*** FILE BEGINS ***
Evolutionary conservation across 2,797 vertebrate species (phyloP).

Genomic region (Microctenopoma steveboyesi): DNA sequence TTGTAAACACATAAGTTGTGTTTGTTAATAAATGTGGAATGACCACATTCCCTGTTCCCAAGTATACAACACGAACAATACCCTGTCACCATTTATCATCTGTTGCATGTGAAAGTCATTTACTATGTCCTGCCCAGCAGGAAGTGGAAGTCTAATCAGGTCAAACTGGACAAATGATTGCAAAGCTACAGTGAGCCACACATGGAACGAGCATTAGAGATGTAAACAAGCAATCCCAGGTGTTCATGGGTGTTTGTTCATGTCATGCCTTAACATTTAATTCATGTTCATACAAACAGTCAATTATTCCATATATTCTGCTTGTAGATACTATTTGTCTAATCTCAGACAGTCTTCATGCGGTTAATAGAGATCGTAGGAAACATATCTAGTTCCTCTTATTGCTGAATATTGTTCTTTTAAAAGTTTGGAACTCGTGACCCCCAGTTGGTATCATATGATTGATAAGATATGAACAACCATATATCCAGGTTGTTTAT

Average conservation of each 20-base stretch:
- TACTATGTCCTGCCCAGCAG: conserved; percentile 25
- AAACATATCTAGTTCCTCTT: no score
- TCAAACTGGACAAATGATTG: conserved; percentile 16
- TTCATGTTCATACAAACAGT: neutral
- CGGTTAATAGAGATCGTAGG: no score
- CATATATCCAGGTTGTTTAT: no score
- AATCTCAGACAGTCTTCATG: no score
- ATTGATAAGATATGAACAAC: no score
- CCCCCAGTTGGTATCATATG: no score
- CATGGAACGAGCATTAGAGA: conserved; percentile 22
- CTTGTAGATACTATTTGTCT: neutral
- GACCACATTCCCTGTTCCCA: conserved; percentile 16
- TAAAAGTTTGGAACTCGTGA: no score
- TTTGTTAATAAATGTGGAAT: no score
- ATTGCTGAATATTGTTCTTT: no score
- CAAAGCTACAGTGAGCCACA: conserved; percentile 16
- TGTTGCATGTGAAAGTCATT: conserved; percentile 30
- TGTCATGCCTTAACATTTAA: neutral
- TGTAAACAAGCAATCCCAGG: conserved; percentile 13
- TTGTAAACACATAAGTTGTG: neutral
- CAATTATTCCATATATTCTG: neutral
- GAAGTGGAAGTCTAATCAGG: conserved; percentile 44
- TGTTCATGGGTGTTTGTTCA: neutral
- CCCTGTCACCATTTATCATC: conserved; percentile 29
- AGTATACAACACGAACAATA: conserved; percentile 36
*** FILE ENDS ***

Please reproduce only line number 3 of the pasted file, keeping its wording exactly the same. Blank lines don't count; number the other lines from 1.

Average conservation of each 20-base stretch: